CAPE TOWN—South African actress and wildlife advocate Pearl Thusi is collaborating with Humane Society International/Africa to warn residents and especially travellers to South Africa not to visit tourist attractions that offer lion cub petting and lion walks. These facilities breed lions in captivity, often under harsh conditions, exploit them for photo opps, and then sell them for canned hunts or for Asia’s lion-bone trade. South Africa is a popular tourist destination that welcomed approximately 10.3 million foreign tourists and facilitated 17.2 million domestic tourism trips in 2017 (South Africa Tourism Report 2017).
Thusi, who appeared in The No. 1 Ladies’ Detective Agency and Quantico, and HSI/Africa launched their Snuggle Scam awareness-raising campaign today, on World Lion Day, with video of Thusi’s visit to a lion cub-petting and lion walk tourist attraction in Gauteng. The actress witnessed first-hand how easily well-meaning travellers can be hoodwinked into financing the cruel captive-breeding lion industry. HSI/Africa then took Thusi on safari, where she could see lions roaming free in the wild.
Tell tourism operators to stop exploiting captive lions.
“I’m so humbled and proud to be a part of the HSI family,” said Thusi. “It’s been my life’s dream to make a change for wild animals and be part of the system that loves, appreciates and protects them. I pledge to do my best to learn, grow and fight for the rights of Africa’s wild lion and all animals that need the same assistance. Now that I know the truth behind the captive lion breeding industry and the sad exploitation of these lions from birth to death, I am horrified that this is how we treat the king of the jungle. We should promote Africa as an authentic, wild and rewarding tourism destination and not support this industry. I know that together we can all make a difference and improve things for wildlife and humanity.”
Breeders at tourist attractions that feature human-lion interaction often claim that the lions are orphaned and will be released back into the wild. The truth is that they are bred in captivity, removed from their mother, and have no ability to survive in their natural habitat. Lions imprinted on humans are dangerous and unpredictable.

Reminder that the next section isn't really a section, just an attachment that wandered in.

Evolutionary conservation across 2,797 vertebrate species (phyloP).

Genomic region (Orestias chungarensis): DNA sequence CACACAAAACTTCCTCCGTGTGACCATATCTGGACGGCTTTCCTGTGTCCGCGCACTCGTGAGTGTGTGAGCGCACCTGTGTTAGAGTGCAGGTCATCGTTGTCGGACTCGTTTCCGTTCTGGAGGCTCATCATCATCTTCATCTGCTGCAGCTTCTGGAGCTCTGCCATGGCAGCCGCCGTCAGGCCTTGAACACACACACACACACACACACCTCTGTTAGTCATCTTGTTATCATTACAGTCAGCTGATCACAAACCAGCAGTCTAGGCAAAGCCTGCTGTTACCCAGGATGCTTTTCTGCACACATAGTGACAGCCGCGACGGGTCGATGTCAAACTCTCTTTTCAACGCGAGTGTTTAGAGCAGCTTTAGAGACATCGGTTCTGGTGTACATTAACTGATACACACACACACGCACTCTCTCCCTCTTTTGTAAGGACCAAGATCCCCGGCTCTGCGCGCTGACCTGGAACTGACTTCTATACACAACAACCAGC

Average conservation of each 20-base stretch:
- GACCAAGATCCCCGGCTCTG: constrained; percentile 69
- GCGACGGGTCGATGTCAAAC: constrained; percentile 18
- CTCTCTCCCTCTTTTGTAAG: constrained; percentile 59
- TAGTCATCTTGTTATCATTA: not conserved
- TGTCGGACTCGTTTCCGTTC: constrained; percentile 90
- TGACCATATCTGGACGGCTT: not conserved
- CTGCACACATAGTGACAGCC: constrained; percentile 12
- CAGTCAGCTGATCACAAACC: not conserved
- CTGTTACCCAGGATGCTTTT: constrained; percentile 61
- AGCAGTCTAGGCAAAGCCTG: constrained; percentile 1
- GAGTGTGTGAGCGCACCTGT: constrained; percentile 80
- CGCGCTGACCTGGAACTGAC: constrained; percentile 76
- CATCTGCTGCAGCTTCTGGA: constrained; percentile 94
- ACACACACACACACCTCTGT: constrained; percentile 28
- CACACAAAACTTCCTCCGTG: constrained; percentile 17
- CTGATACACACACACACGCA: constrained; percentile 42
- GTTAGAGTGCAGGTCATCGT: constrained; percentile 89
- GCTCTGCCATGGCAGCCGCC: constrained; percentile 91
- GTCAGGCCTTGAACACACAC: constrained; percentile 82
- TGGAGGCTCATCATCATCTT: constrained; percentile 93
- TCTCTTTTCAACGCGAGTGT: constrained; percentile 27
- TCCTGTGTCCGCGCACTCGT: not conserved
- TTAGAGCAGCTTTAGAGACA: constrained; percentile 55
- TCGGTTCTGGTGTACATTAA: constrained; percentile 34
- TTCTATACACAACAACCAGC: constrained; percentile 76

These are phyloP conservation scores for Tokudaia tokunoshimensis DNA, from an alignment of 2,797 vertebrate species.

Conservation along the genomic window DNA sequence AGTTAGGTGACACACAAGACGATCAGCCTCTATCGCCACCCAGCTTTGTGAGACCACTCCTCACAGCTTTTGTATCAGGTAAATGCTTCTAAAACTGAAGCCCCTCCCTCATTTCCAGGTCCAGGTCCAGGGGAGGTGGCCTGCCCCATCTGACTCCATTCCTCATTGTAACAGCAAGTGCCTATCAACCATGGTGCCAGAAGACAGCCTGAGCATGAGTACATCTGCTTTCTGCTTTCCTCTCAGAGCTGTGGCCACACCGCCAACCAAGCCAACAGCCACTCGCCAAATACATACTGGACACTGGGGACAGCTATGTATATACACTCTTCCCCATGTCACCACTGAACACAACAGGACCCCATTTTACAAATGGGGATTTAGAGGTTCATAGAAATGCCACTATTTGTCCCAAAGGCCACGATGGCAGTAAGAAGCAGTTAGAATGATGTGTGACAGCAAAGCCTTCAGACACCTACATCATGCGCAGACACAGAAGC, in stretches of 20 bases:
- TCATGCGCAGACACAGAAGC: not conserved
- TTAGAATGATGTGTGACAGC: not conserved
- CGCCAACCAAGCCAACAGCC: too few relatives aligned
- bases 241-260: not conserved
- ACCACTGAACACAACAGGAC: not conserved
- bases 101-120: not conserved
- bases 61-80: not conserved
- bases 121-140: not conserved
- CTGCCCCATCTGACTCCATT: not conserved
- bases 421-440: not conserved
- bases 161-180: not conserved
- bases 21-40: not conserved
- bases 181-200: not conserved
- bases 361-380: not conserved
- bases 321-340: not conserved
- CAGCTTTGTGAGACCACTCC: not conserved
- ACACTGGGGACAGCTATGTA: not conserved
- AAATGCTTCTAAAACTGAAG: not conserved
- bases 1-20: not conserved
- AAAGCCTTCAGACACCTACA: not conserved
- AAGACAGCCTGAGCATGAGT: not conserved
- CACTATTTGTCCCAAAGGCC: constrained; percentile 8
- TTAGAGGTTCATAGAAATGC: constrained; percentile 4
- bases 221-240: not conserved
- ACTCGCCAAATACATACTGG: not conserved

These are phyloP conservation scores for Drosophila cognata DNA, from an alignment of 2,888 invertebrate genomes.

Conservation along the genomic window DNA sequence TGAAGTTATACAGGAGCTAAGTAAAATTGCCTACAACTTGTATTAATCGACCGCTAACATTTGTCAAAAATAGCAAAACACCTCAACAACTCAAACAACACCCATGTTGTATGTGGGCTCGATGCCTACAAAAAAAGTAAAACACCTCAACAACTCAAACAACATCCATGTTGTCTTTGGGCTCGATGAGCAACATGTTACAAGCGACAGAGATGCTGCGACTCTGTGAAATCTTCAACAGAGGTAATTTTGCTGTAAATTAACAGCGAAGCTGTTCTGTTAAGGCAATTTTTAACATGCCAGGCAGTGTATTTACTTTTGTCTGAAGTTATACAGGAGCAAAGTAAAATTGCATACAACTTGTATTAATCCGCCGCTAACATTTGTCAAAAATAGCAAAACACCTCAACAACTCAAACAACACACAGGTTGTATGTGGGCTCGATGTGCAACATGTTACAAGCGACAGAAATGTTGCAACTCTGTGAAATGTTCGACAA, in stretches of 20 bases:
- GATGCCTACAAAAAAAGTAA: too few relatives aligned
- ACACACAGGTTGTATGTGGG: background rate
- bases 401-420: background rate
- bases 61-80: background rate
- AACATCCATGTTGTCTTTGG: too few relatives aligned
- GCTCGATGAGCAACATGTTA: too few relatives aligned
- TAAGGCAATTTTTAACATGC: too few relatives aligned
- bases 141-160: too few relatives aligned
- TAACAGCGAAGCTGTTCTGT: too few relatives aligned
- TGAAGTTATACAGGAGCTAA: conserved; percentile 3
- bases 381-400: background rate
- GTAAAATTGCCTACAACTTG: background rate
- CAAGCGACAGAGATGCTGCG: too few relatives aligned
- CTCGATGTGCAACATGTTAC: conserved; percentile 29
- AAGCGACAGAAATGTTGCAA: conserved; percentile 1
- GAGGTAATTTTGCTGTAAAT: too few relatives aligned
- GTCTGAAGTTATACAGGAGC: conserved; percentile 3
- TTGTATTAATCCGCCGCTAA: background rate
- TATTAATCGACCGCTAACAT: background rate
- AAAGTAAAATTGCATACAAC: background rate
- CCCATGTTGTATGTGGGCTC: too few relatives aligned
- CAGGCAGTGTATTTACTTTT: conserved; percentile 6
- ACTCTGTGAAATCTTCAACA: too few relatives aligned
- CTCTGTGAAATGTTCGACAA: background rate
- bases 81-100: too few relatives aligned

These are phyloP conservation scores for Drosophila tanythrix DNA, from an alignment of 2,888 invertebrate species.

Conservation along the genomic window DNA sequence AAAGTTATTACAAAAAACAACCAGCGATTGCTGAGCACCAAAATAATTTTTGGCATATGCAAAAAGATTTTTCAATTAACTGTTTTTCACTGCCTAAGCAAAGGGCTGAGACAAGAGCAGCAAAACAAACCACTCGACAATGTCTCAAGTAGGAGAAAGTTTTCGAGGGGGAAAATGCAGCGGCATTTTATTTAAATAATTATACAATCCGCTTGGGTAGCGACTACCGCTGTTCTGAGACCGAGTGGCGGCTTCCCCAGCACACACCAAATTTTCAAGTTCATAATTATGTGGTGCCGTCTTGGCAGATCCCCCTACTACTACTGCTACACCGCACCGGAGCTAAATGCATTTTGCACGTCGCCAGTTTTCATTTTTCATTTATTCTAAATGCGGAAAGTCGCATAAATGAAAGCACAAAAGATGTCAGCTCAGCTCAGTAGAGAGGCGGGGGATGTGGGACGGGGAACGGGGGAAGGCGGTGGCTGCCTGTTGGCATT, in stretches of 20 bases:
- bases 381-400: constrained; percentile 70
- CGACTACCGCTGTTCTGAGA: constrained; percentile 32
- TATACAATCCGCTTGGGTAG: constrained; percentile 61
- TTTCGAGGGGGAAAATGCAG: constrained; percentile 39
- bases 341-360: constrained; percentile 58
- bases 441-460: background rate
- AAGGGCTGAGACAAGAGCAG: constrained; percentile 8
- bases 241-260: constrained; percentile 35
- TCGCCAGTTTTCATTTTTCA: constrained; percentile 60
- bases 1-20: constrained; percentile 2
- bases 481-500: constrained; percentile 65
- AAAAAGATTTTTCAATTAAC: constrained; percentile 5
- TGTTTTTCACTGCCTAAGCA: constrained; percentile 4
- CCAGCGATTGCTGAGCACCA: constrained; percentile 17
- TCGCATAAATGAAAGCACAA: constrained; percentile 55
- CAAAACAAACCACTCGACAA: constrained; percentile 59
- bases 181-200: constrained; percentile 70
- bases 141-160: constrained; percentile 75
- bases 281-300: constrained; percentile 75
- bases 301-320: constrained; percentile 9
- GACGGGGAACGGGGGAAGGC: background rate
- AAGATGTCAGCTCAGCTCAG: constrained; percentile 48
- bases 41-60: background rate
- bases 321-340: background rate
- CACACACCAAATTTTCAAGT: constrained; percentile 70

In the wild, lion cubs remain with their mothers for 18 months, and females rest for at least 15-24 months between litters. Cubs born on breeding farms are taken from their mothers when they are a few days or even hours old to be used as living photo props. The removal of cubs forces the mother into an exhausting and continuous breeding cycle while incarcerated in enclosures, sometimes without adequate food, hygiene, or the ability to express their natural behaviours.
Fake “orphan” cubs are exploited for unsuspecting visitors, and volunteers from all over the world pay thousands of dollars to hand-raise them. Once cubs are no longer cute and cuddly, they are used for walking experiences. Once they are too dangerous for that activity, some are sold for canned hunts, in which they are shot by trophy hunters in fenced areas from which they cannot escape. Others are killed for the bone trade—either for display or for use in bogus medicinal tonics in Asia.
Audrey Delsink, Acting Executive Director and Wildlife Director of HSI/Africa said, “Most people come to South Africa because they love lions and other wild animals. They would be shocked to learn that the cute lion cubs they pose with for selfies will one day be killed for profit. We are thrilled to work with Pearl to raise awareness of the ‘Snuggle Scam,’ to urge people to stay away from these facilities, and instead to see these magnificent animals in the wild where they belong.”
- Only about 20,000 lions remain in the wild in Africa.
- Between 6,000 and 8,000 lions are suffering in captivity in some 260 facilities across South Africa, marketed to tourists as lion interaction experiences. With fewer than 3,000 wild lions, South Africa has more lions languishing in captivity than in the wild.
- Lions are a threatened species, listed as Vulnerable by the International Union for the Conservation of Nature (IUCN). While the Convention on International Trade in Endangered Species of Wild Fauna and Flora (CITES) prohibits the trade of bones from wild lions, it does allow South Africa to export bones from captive ones.
- It is impossible to differentiate body parts from wild vs. captive lions, so the legal export of captive lion bones facilitates the illegal export of wild lion bones.
- It is difficult to distinguish between lion and tiger bone, so the legal trade in captive lion bones also undermines efforts to stop the trade in tiger bones, which is completely illegal.
The “Snuggle Scam” initiative comes in the wake of South Africa’s announcement that it would nearly double its lion bone export quota from 800 to 1,500 skeletons, and as the South African parliament prepares to host a colloquium on captive lion breeding on August 22-23.
On #WorldLionDay, HSI and Pearl Thusi urge travellers, travel guides, and tour operators to fight lion exploitation by refusing to participate in or promote human-lion interactions, such as bottle-feeding or cub-petting, walking with lions, or canned trophy hunting. Visit www.hsi.org/bloodlions for more information. Take action and donate to help.
Photos and video: https://newsroom.humanesociety.org/fetcher/index.php?searchMerlin=1&searchBrightcove=1&submitted=1&mw=d&q=Lions0818
- Leozette Roode, Humane Society International, 0713601104, email@example.com
- Sarit Tomlinson, Pearl Thusi’s Manager, Capacity Relations, firstname.lastname@example.org